Creation as a process


I obviously can't expect everyone who is interested in building a new religious paradigm to share my own theology in all of its myriad details. What I can do is talk about my own perspective and what inspires me; whether or not everyone is inspired by these same ideas isn't necessarily the point. I have mentioned before that I am a panentheist--as are people like Marcus Borg and Matthew Fox. My brand of panentheism has been deeply influenced by process theology, which was developed by Christian theologians who were influenced by the philosophy of Alfred North Whitehead.

Process theology is often a difficult system to convey, especially since any explanation of it tends to use a lot of Whiteheadian terminology ("prehension", "concrescence", and so forth.) I did find a nice summary of creation, as it is understood by process theology, in the book Divinity & Diversity: A Christian Affirmation of Religious Pluralism, by Marjorie Hewitt Suchocki. I particularly like her description of creation (and God's role in the evolution of the universe) as "call and response". One paragraph that nicely summarizes this understanding of the creative processes in the evolution of the world is the following:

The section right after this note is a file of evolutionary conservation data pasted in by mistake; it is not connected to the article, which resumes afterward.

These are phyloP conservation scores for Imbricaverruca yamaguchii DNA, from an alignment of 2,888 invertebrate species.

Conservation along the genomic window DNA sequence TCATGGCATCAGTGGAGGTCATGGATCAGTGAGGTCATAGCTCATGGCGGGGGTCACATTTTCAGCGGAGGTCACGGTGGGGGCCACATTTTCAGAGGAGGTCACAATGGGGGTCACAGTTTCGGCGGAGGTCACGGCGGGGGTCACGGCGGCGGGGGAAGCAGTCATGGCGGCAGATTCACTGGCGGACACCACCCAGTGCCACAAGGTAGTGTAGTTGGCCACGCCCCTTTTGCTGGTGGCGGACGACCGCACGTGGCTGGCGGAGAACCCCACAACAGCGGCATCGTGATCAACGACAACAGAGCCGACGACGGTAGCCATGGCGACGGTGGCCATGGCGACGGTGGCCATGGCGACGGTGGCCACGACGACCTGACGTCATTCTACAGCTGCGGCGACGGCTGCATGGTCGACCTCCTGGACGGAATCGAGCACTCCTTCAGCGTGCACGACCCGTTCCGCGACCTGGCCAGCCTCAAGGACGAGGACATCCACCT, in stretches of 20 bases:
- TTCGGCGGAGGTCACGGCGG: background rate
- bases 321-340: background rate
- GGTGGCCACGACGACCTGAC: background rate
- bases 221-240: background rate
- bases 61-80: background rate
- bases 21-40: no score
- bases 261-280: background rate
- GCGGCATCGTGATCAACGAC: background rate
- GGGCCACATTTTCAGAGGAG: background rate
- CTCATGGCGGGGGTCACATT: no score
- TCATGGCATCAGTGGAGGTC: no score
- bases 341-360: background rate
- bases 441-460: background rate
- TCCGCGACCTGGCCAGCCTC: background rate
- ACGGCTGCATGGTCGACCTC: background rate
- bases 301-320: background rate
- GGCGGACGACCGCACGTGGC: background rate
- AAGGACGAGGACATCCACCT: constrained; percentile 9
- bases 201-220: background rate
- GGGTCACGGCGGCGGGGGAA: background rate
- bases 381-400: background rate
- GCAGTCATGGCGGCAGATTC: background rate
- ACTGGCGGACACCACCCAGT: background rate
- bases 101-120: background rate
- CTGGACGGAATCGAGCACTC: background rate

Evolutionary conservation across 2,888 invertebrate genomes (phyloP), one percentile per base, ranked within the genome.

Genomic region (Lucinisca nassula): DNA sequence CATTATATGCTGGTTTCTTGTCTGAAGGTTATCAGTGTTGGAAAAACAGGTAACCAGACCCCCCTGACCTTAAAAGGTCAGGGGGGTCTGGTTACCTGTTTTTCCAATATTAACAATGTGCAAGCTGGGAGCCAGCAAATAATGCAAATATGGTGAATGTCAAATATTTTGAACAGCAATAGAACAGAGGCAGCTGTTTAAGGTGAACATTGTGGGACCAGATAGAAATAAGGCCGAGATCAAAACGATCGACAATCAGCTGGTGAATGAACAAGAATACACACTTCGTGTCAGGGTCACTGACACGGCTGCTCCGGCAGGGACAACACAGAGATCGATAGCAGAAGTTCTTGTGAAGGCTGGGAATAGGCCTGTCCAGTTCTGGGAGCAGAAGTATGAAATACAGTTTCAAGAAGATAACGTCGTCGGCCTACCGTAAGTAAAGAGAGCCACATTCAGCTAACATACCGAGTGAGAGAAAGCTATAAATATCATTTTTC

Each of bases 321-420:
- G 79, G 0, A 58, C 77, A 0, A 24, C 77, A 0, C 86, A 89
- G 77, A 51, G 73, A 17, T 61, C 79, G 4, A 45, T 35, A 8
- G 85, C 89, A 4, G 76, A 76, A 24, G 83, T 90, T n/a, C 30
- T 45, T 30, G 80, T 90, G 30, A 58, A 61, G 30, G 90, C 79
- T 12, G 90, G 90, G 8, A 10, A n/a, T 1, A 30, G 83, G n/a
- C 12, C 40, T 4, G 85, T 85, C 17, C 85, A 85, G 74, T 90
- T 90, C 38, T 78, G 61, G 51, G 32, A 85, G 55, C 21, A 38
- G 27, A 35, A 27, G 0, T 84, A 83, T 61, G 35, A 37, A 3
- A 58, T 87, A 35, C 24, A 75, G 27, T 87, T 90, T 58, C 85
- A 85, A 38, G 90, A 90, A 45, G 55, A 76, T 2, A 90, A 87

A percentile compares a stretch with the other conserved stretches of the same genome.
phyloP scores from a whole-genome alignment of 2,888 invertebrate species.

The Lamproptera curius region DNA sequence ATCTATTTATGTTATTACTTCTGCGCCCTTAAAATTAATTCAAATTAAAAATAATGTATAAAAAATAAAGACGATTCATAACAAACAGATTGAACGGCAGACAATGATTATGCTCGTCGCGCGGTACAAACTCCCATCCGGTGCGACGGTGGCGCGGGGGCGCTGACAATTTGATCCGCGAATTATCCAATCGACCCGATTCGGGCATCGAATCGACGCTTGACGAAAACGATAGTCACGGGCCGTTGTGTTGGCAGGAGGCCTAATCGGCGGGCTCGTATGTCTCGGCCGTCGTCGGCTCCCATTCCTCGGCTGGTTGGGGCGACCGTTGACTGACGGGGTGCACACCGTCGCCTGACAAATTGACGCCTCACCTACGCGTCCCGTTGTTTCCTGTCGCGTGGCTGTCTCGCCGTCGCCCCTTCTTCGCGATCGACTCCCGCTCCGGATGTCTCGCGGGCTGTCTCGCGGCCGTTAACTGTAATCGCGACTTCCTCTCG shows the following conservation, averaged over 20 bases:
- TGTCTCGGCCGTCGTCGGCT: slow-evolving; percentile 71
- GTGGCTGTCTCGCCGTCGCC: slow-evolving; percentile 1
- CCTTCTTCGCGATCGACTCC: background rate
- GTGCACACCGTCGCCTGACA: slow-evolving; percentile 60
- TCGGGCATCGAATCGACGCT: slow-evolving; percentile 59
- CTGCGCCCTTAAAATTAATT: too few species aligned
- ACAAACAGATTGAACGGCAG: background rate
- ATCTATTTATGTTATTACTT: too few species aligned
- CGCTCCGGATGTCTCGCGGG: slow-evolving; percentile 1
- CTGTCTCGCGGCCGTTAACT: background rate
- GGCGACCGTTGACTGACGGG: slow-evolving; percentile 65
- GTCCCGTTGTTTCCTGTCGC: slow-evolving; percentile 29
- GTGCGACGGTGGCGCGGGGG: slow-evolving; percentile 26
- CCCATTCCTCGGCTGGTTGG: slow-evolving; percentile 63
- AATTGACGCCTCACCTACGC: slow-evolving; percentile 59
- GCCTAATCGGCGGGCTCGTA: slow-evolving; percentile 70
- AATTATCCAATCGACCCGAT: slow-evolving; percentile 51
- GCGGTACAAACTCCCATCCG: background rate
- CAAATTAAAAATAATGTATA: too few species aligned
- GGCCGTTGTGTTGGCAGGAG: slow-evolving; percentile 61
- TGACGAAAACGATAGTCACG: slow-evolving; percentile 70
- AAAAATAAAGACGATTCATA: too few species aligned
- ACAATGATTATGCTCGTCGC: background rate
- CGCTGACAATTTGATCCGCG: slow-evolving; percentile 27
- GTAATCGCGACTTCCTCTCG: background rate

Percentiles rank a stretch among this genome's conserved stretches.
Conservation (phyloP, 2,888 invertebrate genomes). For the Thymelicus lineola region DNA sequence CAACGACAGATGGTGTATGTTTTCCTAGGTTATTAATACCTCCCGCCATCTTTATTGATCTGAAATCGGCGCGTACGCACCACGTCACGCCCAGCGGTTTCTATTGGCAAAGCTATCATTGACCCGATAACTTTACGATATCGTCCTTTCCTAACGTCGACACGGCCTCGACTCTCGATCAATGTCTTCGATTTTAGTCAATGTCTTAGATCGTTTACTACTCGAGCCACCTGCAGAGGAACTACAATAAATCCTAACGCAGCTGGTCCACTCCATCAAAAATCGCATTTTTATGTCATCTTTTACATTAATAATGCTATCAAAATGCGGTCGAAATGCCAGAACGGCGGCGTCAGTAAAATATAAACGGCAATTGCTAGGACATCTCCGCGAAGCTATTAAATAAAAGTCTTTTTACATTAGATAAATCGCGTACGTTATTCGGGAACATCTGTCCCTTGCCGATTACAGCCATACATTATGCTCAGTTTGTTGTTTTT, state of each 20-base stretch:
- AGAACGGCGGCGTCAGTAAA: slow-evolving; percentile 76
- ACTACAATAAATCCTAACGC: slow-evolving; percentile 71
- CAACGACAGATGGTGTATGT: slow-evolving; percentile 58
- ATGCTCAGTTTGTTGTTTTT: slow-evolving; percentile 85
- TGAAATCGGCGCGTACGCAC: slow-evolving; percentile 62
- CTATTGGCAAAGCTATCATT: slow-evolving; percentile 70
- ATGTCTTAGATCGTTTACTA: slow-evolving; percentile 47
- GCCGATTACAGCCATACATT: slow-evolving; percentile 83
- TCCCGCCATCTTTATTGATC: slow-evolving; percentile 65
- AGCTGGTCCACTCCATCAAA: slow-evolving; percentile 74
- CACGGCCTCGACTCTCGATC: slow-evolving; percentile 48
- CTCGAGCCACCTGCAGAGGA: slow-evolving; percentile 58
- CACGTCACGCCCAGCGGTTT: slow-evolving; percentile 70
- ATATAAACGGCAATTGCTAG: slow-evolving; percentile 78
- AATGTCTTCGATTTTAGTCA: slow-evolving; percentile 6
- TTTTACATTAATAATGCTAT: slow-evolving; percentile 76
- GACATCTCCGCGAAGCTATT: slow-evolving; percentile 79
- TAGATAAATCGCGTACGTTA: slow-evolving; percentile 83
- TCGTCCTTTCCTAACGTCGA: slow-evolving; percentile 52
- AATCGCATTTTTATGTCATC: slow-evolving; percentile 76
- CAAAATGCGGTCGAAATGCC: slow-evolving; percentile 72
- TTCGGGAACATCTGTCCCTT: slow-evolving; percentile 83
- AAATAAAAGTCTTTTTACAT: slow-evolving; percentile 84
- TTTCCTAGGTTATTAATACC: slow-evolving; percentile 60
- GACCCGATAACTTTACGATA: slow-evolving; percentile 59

...God...exists in creative response to relationship. The joys of creatures become the joys of God, and the sorrows of creatures the sorrows of God. Further, in process modes of thought, God is not just the passive participant in the life of the cosmos, but the creative lure of the whole process of existence. God offers to each element in the world a way that it might most creatively respond to the influences it receives, and the world takes that influence into itself, becoming as it will, offering the result to the universe--and also back to God. God takes the results of the world's becoming into the divine nature, there values it, integrates it judgmentally into the divine self, and on the basis of what the world is becoming and God's own character, offers a possibility back to the world for the good once again.